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In a restaurant, crumbs on the table tell you that it hasn’t been wiped clean since the last customers sat there. It could indicate that the staff may be so overworked and underpaid that they’re cutting corners, trying just to get through the day. It might also give you second-hand insight into the state of the kitchen, where people you don’t know are alone with your food. All of that energy is going into the entrée that ends up on your plate in front of you.

At home, crumbs on the counter tell you that whomever you share your space with (spouse, kids, roommate) isn’t considerate enough of your feelings to clear the space once they’ve used it.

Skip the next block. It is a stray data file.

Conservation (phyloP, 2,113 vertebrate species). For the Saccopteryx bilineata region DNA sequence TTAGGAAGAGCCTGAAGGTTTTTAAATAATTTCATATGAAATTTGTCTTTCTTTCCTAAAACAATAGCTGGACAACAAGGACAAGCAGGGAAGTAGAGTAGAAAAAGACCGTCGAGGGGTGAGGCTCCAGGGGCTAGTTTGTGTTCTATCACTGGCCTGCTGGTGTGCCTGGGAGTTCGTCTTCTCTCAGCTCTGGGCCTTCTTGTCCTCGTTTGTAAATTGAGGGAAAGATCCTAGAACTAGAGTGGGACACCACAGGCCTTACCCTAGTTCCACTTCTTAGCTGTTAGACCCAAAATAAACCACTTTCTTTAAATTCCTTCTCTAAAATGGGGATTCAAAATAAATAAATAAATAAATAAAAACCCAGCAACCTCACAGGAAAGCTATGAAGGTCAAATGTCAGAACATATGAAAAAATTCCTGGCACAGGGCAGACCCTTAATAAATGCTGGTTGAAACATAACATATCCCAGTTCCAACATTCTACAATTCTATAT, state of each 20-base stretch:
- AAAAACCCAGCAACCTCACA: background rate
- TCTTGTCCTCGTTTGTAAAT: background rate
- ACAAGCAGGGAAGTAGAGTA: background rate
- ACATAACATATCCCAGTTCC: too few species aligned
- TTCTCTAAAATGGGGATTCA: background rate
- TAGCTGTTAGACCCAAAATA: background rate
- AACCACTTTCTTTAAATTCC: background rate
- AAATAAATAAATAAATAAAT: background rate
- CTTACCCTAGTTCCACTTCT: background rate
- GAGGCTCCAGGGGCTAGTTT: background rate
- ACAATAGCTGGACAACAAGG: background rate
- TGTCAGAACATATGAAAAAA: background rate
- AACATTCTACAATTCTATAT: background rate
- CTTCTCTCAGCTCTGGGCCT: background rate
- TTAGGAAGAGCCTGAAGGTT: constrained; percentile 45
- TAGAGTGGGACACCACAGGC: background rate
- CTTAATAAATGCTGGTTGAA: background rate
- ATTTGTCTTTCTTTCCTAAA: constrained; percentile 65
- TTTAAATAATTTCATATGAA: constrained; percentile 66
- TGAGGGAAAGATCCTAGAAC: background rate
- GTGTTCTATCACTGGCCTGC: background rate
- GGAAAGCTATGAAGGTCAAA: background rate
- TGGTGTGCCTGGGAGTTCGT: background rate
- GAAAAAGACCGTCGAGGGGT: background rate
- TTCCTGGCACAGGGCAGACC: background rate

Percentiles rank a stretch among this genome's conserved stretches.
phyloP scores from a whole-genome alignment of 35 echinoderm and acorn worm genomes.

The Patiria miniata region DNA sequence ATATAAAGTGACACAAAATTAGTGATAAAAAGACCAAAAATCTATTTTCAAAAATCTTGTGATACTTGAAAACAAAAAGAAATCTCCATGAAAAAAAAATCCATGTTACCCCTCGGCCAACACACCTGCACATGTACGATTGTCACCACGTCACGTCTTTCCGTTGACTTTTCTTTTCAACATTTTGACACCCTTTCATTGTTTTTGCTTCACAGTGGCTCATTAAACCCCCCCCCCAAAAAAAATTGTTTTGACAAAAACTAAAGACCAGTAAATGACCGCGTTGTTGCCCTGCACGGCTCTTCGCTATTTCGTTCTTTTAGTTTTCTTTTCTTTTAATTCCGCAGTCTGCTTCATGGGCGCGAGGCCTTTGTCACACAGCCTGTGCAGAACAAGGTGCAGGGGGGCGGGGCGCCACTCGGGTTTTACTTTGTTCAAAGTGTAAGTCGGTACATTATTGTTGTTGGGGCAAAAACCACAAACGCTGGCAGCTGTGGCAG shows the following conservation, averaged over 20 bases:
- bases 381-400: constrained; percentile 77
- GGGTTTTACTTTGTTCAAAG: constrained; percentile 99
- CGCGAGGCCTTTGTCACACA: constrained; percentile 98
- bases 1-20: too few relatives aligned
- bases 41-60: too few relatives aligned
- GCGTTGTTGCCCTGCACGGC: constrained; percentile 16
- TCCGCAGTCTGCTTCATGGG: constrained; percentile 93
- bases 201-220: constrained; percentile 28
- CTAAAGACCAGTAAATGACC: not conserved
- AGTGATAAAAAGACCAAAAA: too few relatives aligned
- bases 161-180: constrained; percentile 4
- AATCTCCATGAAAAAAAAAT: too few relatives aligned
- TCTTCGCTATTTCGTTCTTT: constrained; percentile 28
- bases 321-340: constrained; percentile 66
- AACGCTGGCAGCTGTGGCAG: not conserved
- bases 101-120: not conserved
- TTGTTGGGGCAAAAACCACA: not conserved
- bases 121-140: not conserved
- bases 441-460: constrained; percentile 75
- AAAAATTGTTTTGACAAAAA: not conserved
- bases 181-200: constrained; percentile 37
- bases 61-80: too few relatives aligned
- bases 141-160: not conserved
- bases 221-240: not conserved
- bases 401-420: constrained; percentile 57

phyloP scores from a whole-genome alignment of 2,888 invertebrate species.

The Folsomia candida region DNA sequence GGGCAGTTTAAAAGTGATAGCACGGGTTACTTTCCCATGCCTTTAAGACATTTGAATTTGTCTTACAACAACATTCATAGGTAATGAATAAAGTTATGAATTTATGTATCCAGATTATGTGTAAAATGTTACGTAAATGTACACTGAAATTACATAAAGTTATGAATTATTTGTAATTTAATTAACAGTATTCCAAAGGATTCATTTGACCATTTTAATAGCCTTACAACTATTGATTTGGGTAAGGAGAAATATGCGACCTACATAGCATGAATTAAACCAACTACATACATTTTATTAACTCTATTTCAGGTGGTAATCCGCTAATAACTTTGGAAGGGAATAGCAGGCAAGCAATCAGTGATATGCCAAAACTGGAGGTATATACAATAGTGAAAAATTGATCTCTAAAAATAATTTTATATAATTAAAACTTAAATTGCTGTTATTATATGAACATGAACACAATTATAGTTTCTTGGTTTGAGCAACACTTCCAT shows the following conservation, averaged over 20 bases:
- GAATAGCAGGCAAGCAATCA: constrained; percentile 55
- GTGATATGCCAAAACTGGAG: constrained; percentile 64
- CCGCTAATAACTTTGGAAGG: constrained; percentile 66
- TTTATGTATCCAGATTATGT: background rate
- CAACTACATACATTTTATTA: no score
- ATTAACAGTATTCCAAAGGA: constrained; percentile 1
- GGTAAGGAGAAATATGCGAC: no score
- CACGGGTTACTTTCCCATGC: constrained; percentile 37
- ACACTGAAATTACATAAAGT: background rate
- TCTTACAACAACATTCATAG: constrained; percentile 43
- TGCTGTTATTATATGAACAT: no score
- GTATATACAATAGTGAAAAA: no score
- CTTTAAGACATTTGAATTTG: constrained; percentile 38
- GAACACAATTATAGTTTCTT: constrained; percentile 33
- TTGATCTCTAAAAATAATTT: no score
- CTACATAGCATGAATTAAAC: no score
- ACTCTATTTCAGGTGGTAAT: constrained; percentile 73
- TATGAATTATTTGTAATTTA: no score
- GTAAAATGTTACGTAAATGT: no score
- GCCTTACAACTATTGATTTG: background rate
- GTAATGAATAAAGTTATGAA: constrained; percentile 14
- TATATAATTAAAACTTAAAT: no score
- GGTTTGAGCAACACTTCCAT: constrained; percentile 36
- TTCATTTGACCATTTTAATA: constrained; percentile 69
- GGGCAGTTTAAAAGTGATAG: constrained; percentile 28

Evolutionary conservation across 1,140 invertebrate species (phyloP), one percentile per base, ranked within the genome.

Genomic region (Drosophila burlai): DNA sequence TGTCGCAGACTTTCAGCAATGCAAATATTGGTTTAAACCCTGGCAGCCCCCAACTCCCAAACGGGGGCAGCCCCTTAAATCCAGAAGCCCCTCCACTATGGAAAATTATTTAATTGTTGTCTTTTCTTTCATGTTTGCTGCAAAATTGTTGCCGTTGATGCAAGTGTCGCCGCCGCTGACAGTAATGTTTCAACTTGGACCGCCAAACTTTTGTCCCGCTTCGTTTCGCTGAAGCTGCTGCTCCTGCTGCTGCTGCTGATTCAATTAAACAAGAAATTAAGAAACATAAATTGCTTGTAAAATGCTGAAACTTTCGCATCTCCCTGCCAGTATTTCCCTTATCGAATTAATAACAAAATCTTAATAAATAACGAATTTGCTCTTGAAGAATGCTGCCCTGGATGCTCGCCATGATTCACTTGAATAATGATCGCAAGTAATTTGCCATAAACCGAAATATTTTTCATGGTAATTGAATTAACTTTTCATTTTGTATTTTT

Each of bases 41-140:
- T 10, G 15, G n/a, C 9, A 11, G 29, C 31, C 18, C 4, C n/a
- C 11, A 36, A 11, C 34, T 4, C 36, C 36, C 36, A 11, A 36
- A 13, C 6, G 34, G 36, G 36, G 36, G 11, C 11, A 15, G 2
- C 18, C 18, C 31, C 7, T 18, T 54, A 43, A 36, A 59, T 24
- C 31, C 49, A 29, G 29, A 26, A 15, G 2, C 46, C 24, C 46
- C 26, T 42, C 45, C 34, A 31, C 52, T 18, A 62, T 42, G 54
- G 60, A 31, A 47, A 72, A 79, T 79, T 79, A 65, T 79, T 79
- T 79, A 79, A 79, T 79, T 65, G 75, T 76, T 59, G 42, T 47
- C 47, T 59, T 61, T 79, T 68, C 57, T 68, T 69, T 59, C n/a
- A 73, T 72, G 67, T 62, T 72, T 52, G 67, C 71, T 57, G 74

As someone with MS, I can process exactly one (1) bit of information at a time, and when you crunch the numbers (crumb pun!) crumbs are dozens (12s? Twelveses?) of pieces of information in a small space. If data comes at you as a stream, crumbs are the tiny rocks causing ripples in that stream. Knocking over the tiny tugboat.

This may sound melodramatic, but my brain receives crumbs as agents of chaos, disrupting the order of life. Okay. That really DID sound melodramatic!

It may not bother you, but if someone you care about says it bothers them? Why not take that tiny step to make it right? It’s not too much to ask that you clean up after yourself if you share a space. Or turn the volume down if someone is studying. The Golden Rule isn’t some lofty ideal. It’s doing the right thing as a way of life. Being considerate in the small things is a big deal.

Have a Mary Little Christmas

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